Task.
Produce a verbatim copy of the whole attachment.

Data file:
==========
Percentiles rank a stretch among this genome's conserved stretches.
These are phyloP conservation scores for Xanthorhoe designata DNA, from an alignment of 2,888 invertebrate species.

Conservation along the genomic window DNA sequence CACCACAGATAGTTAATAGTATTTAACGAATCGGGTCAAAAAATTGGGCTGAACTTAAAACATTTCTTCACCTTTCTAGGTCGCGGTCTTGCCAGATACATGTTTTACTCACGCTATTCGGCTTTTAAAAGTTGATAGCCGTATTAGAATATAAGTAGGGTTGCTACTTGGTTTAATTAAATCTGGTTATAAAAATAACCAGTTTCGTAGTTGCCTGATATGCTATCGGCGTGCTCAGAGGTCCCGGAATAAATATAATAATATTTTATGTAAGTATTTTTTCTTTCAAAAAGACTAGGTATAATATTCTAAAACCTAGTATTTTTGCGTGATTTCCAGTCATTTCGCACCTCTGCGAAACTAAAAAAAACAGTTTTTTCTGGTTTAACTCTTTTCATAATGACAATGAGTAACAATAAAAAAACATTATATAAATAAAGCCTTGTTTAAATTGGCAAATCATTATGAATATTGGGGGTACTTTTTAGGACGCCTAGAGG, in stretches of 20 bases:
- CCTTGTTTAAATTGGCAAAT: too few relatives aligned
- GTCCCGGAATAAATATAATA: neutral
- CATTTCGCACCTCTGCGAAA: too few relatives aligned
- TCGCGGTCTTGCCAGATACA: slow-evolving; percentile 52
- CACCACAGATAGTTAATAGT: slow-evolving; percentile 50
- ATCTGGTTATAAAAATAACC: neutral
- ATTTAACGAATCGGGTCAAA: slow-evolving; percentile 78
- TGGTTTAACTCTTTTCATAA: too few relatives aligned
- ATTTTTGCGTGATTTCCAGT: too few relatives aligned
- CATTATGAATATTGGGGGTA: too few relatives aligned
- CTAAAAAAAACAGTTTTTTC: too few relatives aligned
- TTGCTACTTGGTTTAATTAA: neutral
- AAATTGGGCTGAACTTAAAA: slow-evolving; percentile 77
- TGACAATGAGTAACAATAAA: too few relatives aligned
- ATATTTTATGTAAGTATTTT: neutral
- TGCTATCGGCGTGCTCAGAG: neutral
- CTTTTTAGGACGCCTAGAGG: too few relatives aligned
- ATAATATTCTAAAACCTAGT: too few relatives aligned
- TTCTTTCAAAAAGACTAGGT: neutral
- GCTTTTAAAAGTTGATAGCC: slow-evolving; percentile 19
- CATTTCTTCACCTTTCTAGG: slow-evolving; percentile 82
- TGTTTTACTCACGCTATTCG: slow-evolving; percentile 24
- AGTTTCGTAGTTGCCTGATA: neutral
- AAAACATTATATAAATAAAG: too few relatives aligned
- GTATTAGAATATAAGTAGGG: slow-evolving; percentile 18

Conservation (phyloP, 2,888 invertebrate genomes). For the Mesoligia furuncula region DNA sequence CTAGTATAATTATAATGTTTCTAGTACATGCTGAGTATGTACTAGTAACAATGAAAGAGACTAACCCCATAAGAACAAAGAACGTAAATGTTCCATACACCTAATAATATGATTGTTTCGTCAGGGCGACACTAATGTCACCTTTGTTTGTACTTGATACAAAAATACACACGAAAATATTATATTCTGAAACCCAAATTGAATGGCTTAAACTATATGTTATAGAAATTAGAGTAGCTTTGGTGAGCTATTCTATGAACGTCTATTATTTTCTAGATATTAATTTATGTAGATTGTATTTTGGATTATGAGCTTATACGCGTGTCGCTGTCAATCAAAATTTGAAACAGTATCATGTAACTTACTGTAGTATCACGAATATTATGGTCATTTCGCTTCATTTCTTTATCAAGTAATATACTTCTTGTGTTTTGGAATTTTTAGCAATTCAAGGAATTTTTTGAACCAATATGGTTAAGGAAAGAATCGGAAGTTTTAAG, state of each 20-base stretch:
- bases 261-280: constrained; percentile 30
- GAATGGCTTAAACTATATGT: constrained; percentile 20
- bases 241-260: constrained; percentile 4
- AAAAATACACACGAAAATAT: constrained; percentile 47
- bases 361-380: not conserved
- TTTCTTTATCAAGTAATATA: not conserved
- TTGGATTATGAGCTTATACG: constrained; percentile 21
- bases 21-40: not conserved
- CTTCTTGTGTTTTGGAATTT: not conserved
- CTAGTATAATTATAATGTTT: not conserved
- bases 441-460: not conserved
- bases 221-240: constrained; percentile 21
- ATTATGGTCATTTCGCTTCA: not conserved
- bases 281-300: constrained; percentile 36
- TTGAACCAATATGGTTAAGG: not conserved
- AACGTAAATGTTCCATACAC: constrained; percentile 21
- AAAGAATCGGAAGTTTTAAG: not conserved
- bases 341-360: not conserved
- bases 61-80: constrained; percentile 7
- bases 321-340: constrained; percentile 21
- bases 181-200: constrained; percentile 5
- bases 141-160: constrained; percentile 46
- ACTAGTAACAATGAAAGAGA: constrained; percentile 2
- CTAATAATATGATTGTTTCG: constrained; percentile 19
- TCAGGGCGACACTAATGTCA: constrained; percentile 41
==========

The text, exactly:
Percentiles rank a stretch among this genome's conserved stretches.
These are phyloP conservation scores for Xanthorhoe designata DNA, from an alignment of 2,888 invertebrate species.

Conservation along the genomic window DNA sequence CACCACAGATAGTTAATAGTATTTAACGAATCGGGTCAAAAAATTGGGCTGAACTTAAAACATTTCTTCACCTTTCTAGGTCGCGGTCTTGCCAGATACATGTTTTACTCACGCTATTCGGCTTTTAAAAGTTGATAGCCGTATTAGAATATAAGTAGGGTTGCTACTTGGTTTAATTAAATCTGGTTATAAAAATAACCAGTTTCGTAGTTGCCTGATATGCTATCGGCGTGCTCAGAGGTCCCGGAATAAATATAATAATATTTTATGTAAGTATTTTTTCTTTCAAAAAGACTAGGTATAATATTCTAAAACCTAGTATTTTTGCGTGATTTCCAGTCATTTCGCACCTCTGCGAAACTAAAAAAAACAGTTTTTTCTGGTTTAACTCTTTTCATAATGACAATGAGTAACAATAAAAAAACATTATATAAATAAAGCCTTGTTTAAATTGGCAAATCATTATGAATATTGGGGGTACTTTTTAGGACGCCTAGAGG, in stretches of 20 bases:
- CCTTGTTTAAATTGGCAAAT: too few relatives aligned
- GTCCCGGAATAAATATAATA: neutral
- CATTTCGCACCTCTGCGAAA: too few relatives aligned
- TCGCGGTCTTGCCAGATACA: slow-evolving; percentile 52
- CACCACAGATAGTTAATAGT: slow-evolving; percentile 50
- ATCTGGTTATAAAAATAACC: neutral
- ATTTAACGAATCGGGTCAAA: slow-evolving; percentile 78
- TGGTTTAACTCTTTTCATAA: too few relatives aligned
- ATTTTTGCGTGATTTCCAGT: too few relatives aligned
- CATTATGAATATTGGGGGTA: too few relatives aligned
- CTAAAAAAAACAGTTTTTTC: too few relatives aligned
- TTGCTACTTGGTTTAATTAA: neutral
- AAATTGGGCTGAACTTAAAA: slow-evolving; percentile 77
- TGACAATGAGTAACAATAAA: too few relatives aligned
- ATATTTTATGTAAGTATTTT: neutral
- TGCTATCGGCGTGCTCAGAG: neutral
- CTTTTTAGGACGCCTAGAGG: too few relatives aligned
- ATAATATTCTAAAACCTAGT: too few relatives aligned
- TTCTTTCAAAAAGACTAGGT: neutral
- GCTTTTAAAAGTTGATAGCC: slow-evolving; percentile 19
- CATTTCTTCACCTTTCTAGG: slow-evolving; percentile 82
- TGTTTTACTCACGCTATTCG: slow-evolving; percentile 24
- AGTTTCGTAGTTGCCTGATA: neutral
- AAAACATTATATAAATAAAG: too few relatives aligned
- GTATTAGAATATAAGTAGGG: slow-evolving; percentile 18

Conservation (phyloP, 2,888 invertebrate genomes). For the Mesoligia furuncula region DNA sequence CTAGTATAATTATAATGTTTCTAGTACATGCTGAGTATGTACTAGTAACAATGAAAGAGACTAACCCCATAAGAACAAAGAACGTAAATGTTCCATACACCTAATAATATGATTGTTTCGTCAGGGCGACACTAATGTCACCTTTGTTTGTACTTGATACAAAAATACACACGAAAATATTATATTCTGAAACCCAAATTGAATGGCTTAAACTATATGTTATAGAAATTAGAGTAGCTTTGGTGAGCTATTCTATGAACGTCTATTATTTTCTAGATATTAATTTATGTAGATTGTATTTTGGATTATGAGCTTATACGCGTGTCGCTGTCAATCAAAATTTGAAACAGTATCATGTAACTTACTGTAGTATCACGAATATTATGGTCATTTCGCTTCATTTCTTTATCAAGTAATATACTTCTTGTGTTTTGGAATTTTTAGCAATTCAAGGAATTTTTTGAACCAATATGGTTAAGGAAAGAATCGGAAGTTTTAAG, state of each 20-base stretch:
- bases 261-280: constrained; percentile 30
- GAATGGCTTAAACTATATGT: constrained; percentile 20
- bases 241-260: constrained; percentile 4
- AAAAATACACACGAAAATAT: constrained; percentile 47
- bases 361-380: not conserved
- TTTCTTTATCAAGTAATATA: not conserved
- TTGGATTATGAGCTTATACG: constrained; percentile 21
- bases 21-40: not conserved
- CTTCTTGTGTTTTGGAATTT: not conserved
- CTAGTATAATTATAATGTTT: not conserved
- bases 441-460: not conserved
- bases 221-240: constrained; percentile 21
- ATTATGGTCATTTCGCTTCA: not conserved
- bases 281-300: constrained; percentile 36
- TTGAACCAATATGGTTAAGG: not conserved
- AACGTAAATGTTCCATACAC: constrained; percentile 21
- AAAGAATCGGAAGTTTTAAG: not conserved
- bases 341-360: not conserved
- bases 61-80: constrained; percentile 7
- bases 321-340: constrained; percentile 21
- bases 181-200: constrained; percentile 5
- bases 141-160: constrained; percentile 46
- ACTAGTAACAATGAAAGAGA: constrained; percentile 2
- CTAATAATATGATTGTTTCG: constrained; percentile 19
- TCAGGGCGACACTAATGTCA: constrained; percentile 41